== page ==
There is a lot of support via the cancer bacup website (cancer uk),Macmillan, Marie curie and also your GP can put you in touch with local services. NHS choices is also good for patient info. Maggie's centres provide free services for patients and their families and carers which include diverse things such as massage, arts classes and talks.

    There is wide recognition that family and carers need support at this time too but sometimes the shock is so great you are not sure where to look for it so I'm hoping this might help you and your family.

    Thinking of you, Fiona x

  • Agree with all of the above Luke, it's a long road but you're on the right road now, so hang on in there and believe there is light at the end of the tunnel. Take care of yourself. xx

  • Luke

    I'm 56 and having to deal with this with a supportive family.

    You are doing well no matter what! Don't beat yourself up.

    You can only do your best and I suspect that's exactly what you're doing.

    Keep strong and best wishes


  • Thanks all, Headway did initially tell me to push for to get a consultant neurologist appointment.

    It's took me years to realize the problem and want eventually decided enough is enough!

    It sickens me everyday when i see people getting this, that and all the rest off the government by constantly producing children just to gain financially and to get free housing and fabricating false claims wasting the NHS resorces and living their "free" lifestyle!

    When there is genuine people like myself who doesn't work full time and need the support and help but the government just constantly fails myself, but if i had children or didn't work its all their for the taking!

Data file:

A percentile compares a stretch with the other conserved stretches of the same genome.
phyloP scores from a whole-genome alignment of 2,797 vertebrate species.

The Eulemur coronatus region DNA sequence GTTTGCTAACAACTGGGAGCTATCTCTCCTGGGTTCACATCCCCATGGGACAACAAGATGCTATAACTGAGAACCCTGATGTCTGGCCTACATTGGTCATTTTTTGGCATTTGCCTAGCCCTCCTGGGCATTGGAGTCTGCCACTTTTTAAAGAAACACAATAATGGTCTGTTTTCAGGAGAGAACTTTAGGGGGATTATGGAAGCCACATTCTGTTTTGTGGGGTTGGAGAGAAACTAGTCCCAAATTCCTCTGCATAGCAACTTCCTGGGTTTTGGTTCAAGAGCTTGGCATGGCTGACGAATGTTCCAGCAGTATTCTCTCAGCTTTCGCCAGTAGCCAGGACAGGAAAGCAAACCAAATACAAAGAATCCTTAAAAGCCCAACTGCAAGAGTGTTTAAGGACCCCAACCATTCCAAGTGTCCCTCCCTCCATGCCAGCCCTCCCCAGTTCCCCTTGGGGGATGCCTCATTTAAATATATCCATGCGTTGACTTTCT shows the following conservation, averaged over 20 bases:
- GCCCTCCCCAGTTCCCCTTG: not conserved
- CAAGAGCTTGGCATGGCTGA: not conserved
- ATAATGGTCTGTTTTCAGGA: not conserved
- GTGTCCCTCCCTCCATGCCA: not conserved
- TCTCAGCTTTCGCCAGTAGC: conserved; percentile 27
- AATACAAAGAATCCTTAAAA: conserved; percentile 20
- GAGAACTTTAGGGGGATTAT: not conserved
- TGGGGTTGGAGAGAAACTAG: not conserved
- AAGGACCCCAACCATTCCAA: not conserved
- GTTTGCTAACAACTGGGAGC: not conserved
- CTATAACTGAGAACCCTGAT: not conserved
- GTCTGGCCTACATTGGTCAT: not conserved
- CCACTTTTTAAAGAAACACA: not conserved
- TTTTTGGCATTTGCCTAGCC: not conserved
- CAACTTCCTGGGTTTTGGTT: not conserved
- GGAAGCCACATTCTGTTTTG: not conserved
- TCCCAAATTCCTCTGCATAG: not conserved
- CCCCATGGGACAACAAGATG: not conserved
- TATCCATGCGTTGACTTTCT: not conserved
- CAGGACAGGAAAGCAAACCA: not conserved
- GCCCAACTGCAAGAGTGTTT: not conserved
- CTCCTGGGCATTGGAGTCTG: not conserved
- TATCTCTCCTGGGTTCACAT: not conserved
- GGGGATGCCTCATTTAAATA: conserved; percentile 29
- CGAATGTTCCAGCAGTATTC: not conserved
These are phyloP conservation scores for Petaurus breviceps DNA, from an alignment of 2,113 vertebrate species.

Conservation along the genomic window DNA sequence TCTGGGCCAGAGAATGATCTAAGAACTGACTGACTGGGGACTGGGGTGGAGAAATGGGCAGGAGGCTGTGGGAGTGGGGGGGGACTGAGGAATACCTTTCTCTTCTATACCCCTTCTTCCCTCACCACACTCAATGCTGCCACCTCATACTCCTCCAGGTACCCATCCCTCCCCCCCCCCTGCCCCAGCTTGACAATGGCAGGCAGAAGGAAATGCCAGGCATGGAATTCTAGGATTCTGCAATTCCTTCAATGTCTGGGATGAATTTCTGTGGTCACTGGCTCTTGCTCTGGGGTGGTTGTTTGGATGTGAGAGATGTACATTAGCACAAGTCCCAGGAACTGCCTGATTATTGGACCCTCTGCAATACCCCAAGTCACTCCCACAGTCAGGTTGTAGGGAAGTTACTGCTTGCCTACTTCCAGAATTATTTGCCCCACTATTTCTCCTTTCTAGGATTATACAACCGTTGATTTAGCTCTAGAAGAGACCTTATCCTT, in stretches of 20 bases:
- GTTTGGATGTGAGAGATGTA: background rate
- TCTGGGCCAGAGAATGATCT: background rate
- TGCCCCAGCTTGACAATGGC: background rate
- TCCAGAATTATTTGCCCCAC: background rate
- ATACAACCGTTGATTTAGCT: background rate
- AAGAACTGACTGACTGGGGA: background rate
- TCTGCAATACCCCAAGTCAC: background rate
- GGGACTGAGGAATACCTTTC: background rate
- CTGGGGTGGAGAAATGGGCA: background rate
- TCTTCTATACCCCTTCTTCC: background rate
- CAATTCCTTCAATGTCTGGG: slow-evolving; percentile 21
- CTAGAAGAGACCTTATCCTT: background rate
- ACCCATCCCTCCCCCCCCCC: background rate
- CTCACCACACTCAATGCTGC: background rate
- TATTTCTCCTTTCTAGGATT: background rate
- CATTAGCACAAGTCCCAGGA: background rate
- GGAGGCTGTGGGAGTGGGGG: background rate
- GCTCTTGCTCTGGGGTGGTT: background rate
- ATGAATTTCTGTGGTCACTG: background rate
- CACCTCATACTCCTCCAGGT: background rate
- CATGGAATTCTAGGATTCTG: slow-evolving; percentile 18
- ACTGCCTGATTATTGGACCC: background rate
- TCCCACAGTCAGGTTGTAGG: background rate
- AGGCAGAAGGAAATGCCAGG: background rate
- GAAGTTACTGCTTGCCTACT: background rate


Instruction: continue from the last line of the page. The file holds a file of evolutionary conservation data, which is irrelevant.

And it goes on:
But i like to have some self respect.

    Sorry for the rant!

  • Counclling however that's spelt,,, pants. What a load of crap. I see a clinical phycologist and that is very different and works a treat but you have to give it time don't give up. Re work can you take some time off without giving up the job. And as for your dad, I'm so sorry. That sounds like it's causing a trauma in your head and rightly so but I think for bi people it's harder. Again it will be very hard to get your head round this so try to take a holiday to give yourself time x

  • Hi Luke, welcome and don't give up until you get a firm diagnosis. Sadly there are some GPs who don't have a great awareness of brain injury. Five the Headway Helpline a call, and good luck with your quest for appropriate help. :) Also wishing your father all the best x

  • Hi Luke, hang in there, I agree with .Cat's and other replie and would add that It's a long hard road, but you still have your "mind" even if your brain has been damaged through whatever cause!

    Hold on to the fact that you "know your own mind" but accept and learn from what your brain causes to happen. There's loads of support on here for the good as well as the bad days when frustration takes over. My only other piece of advice would is - please please don't let Doctors load you with prescribed meds, theŷ can also affect the brain via liver toxicity, carried by the bloodstream to the brain. I know that from personal experience. I've stopped all extraneous meds for almost 2 years now except one for my Thyroid, and a monthly dose of liquid Vit D. I don't feel ill but yes there are some health issues, like mŷ BI and a geneticallŷ inherited condition.

    Be your own person, long and slow though it maŷ be, I'm 3+ years on now from my Haemorrhage and know myself and my future path much better than I ever did. As you will yourself. Be strong and confident, you made the 1st step by coming on Headway and seeing how we all cope and in what circumstances we offer advice.

    We are all individuals, with the same result from different causes, that may need individual and different Aid and info, to help our own recoveries. I'm not medically qualified, but a lot of personal Internet research has opened my eyes and brain to causes and answers. I wish you and yours well, I won't say a "speedy recovery" brain injury recoverŷ or improvement takes time. Try not to stress over it, accept it, also accept what you discover helps you! sambs x

  • PS - my views are a bit more New Age, than conventional - but whoever got places by being conventional?